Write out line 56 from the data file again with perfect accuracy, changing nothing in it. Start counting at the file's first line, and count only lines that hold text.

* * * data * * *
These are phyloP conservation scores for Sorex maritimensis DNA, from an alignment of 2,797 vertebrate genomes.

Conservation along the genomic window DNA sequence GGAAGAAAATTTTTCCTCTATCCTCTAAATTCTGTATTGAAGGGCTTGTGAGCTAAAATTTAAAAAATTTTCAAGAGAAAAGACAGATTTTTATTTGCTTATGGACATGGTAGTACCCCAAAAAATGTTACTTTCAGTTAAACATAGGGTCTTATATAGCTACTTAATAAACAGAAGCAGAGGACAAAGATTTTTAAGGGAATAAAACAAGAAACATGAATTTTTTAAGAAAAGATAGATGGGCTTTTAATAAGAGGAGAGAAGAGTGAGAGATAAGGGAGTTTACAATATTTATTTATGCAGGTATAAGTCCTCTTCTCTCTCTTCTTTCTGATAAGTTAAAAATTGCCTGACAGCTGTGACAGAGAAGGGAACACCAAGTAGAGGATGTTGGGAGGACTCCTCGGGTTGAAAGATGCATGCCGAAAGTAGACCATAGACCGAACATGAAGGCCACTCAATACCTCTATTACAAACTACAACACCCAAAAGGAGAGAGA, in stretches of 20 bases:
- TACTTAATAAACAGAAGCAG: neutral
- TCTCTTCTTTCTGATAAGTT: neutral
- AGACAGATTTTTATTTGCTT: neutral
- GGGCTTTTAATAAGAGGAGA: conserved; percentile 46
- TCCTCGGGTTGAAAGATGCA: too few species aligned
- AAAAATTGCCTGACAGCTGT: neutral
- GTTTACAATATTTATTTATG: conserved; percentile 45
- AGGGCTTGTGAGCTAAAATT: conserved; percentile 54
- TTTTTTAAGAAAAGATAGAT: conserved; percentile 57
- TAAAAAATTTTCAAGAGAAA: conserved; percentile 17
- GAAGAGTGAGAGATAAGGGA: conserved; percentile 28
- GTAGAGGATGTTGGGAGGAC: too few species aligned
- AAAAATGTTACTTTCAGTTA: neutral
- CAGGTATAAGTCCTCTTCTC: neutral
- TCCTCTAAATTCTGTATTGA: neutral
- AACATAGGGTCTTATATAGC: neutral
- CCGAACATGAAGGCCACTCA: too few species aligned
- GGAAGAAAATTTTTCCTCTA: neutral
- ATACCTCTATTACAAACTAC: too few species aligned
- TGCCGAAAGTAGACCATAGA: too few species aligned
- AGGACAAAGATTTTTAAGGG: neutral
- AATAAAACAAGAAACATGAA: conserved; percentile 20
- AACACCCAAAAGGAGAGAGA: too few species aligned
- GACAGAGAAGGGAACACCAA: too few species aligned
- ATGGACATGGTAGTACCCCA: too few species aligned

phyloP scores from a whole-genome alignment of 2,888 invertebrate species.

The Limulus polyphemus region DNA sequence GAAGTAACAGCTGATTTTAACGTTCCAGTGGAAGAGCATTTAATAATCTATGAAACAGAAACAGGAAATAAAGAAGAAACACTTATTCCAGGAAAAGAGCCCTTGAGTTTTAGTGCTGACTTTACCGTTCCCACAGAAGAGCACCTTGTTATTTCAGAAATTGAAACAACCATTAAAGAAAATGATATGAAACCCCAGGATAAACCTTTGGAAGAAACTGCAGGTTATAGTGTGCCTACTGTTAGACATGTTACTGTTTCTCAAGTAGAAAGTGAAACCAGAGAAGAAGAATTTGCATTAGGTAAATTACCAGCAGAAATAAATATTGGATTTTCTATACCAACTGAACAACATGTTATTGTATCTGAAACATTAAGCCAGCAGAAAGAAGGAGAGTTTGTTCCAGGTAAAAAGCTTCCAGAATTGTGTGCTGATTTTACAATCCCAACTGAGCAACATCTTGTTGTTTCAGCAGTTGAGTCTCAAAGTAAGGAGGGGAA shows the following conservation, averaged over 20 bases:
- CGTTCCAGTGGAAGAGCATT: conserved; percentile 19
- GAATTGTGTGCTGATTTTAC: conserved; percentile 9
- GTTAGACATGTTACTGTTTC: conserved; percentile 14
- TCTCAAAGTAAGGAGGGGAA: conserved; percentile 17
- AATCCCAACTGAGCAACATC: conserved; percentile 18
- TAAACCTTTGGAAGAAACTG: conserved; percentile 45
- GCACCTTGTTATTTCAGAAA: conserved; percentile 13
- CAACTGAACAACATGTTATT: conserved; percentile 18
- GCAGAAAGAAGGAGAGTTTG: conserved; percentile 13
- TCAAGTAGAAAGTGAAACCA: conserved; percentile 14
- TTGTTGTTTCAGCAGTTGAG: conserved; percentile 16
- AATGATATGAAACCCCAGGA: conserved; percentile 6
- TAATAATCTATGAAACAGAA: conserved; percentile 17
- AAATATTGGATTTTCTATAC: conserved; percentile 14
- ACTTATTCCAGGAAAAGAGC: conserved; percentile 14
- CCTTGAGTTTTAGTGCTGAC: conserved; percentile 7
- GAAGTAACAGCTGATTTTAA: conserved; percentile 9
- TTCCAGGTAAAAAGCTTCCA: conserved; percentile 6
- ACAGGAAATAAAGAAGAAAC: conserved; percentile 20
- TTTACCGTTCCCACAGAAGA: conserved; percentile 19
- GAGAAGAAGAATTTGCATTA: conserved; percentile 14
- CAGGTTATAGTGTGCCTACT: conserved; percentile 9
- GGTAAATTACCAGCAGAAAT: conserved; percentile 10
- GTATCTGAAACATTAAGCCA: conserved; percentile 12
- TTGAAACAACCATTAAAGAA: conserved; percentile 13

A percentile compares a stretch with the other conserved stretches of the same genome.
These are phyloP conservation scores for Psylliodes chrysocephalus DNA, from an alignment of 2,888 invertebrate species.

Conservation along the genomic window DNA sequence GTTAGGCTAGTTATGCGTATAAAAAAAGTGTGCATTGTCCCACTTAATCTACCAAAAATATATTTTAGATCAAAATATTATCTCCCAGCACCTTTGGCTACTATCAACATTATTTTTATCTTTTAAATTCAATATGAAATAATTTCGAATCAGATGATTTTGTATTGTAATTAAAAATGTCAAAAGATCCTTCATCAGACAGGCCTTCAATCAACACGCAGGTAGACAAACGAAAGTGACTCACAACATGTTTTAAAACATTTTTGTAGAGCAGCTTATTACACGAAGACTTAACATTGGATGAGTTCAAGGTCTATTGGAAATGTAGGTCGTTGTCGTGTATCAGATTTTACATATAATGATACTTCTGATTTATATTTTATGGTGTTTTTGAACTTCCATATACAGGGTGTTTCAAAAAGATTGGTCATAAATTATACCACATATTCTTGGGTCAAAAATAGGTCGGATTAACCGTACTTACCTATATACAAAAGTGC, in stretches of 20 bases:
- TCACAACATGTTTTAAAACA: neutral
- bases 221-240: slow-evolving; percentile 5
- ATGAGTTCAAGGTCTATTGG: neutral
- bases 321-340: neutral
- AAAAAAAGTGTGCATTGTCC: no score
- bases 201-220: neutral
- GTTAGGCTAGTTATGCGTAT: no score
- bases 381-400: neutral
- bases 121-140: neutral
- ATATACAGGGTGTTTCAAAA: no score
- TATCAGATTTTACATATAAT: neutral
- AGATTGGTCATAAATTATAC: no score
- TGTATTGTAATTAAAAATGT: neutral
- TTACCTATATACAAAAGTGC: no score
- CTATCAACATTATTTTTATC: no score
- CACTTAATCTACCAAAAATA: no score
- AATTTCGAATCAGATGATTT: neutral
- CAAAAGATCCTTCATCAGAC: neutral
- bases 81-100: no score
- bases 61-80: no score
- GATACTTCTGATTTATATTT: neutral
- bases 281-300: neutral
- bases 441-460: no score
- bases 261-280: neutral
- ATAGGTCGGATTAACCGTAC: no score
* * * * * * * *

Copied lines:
These are phyloP conservation scores for Psylliodes chrysocephalus DNA, from an alignment of 2,888 invertebrate species.